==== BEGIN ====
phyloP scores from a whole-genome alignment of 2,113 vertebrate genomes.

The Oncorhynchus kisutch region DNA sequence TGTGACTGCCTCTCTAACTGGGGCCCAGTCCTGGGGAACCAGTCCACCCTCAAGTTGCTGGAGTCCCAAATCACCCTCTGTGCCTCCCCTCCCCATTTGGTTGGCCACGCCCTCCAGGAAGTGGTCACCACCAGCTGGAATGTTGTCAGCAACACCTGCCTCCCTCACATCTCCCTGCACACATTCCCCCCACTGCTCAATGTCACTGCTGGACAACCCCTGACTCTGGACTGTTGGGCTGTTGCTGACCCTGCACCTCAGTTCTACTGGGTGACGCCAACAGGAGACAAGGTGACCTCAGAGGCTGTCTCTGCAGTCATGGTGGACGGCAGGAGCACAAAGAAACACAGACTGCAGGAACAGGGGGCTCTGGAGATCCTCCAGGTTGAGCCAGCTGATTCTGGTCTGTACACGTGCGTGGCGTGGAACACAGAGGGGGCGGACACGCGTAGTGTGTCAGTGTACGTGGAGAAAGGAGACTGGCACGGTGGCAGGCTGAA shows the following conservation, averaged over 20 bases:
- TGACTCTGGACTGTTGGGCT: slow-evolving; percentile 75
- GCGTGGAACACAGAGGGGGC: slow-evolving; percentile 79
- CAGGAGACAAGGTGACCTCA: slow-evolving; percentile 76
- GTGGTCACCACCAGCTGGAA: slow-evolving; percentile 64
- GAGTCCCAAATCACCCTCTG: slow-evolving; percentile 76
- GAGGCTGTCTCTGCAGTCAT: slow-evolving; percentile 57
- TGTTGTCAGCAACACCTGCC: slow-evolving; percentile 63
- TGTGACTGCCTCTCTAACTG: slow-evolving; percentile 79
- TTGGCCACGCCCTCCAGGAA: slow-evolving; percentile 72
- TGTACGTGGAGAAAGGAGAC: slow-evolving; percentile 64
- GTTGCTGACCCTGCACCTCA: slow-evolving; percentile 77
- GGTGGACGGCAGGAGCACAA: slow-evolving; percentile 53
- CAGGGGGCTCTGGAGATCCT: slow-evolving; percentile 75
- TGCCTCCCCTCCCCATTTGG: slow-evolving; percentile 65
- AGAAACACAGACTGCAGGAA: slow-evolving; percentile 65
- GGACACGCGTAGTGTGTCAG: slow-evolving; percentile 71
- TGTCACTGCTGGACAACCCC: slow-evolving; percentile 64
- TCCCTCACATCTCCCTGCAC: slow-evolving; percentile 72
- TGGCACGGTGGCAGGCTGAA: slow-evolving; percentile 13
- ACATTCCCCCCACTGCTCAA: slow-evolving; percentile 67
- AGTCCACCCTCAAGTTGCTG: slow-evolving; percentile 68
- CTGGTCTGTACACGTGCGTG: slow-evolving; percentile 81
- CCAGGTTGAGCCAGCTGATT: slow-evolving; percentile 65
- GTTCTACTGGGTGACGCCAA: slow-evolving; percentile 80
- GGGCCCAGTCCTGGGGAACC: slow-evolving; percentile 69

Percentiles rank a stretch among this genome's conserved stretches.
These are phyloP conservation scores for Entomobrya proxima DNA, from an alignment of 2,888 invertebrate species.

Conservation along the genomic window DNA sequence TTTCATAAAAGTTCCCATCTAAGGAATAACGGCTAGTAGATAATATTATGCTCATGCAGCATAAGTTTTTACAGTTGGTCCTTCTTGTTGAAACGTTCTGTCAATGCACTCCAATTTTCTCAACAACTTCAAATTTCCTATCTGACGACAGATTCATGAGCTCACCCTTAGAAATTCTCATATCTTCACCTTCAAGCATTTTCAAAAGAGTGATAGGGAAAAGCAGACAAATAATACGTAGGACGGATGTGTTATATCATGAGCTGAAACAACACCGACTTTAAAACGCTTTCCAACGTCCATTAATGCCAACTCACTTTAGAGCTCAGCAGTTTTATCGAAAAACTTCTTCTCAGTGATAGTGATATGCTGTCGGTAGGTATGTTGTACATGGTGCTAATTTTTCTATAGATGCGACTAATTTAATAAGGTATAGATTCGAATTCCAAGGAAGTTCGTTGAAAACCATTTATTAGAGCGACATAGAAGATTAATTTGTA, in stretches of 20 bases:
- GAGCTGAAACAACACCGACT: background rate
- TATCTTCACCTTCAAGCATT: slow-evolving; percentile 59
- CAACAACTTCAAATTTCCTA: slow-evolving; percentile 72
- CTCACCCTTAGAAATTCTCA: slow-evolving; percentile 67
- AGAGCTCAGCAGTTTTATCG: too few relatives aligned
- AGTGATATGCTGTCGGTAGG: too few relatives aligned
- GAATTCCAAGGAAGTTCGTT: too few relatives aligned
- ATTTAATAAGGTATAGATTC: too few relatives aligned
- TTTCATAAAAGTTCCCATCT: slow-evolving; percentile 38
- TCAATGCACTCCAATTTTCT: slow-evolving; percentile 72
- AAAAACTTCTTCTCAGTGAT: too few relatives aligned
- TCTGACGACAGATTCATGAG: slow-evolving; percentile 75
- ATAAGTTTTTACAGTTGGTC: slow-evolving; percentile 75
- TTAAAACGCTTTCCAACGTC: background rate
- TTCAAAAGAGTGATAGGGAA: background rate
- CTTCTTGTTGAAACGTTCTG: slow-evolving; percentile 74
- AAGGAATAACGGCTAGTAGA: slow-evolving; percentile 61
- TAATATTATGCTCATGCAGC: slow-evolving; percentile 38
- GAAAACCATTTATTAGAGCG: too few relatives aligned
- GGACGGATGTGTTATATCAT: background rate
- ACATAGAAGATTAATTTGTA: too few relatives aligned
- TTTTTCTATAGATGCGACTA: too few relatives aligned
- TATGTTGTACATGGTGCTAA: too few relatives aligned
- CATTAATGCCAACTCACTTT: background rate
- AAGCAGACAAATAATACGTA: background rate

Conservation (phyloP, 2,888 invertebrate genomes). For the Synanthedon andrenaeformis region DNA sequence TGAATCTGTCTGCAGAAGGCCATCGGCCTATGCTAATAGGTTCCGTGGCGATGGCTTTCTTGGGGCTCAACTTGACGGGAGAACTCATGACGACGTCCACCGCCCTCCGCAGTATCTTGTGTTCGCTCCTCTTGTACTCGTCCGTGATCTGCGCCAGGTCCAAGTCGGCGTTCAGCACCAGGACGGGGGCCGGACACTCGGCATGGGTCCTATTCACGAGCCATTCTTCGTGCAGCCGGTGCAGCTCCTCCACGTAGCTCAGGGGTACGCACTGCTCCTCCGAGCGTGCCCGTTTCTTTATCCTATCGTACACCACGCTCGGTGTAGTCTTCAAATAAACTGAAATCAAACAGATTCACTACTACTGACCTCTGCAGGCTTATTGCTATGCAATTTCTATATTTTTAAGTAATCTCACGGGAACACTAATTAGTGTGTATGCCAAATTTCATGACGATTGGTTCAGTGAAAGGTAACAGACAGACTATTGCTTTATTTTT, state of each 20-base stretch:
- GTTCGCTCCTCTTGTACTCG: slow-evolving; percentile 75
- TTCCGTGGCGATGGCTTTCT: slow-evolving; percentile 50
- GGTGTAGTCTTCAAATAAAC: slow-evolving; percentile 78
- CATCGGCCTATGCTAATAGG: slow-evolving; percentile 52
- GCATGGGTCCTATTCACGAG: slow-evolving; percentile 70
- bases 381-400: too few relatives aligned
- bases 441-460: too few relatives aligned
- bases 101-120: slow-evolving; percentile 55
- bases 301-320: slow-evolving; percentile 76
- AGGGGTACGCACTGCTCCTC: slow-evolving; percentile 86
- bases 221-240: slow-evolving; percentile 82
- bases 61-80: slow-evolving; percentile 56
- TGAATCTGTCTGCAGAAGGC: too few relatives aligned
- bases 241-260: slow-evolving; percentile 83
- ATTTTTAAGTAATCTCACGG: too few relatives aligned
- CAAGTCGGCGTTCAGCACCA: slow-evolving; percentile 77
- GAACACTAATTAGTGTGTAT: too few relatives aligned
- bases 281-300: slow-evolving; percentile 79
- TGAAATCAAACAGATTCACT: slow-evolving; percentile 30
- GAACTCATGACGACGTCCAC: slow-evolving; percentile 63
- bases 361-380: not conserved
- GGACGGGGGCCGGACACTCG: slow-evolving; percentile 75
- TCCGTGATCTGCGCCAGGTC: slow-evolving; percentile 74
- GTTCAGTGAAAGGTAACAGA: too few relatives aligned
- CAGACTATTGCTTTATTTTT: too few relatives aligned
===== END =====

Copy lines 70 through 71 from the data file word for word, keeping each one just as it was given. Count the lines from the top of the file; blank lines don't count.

- bases 241-260: slow-evolving; percentile 83
- ATTTTTAAGTAATCTCACGG: too few relatives aligned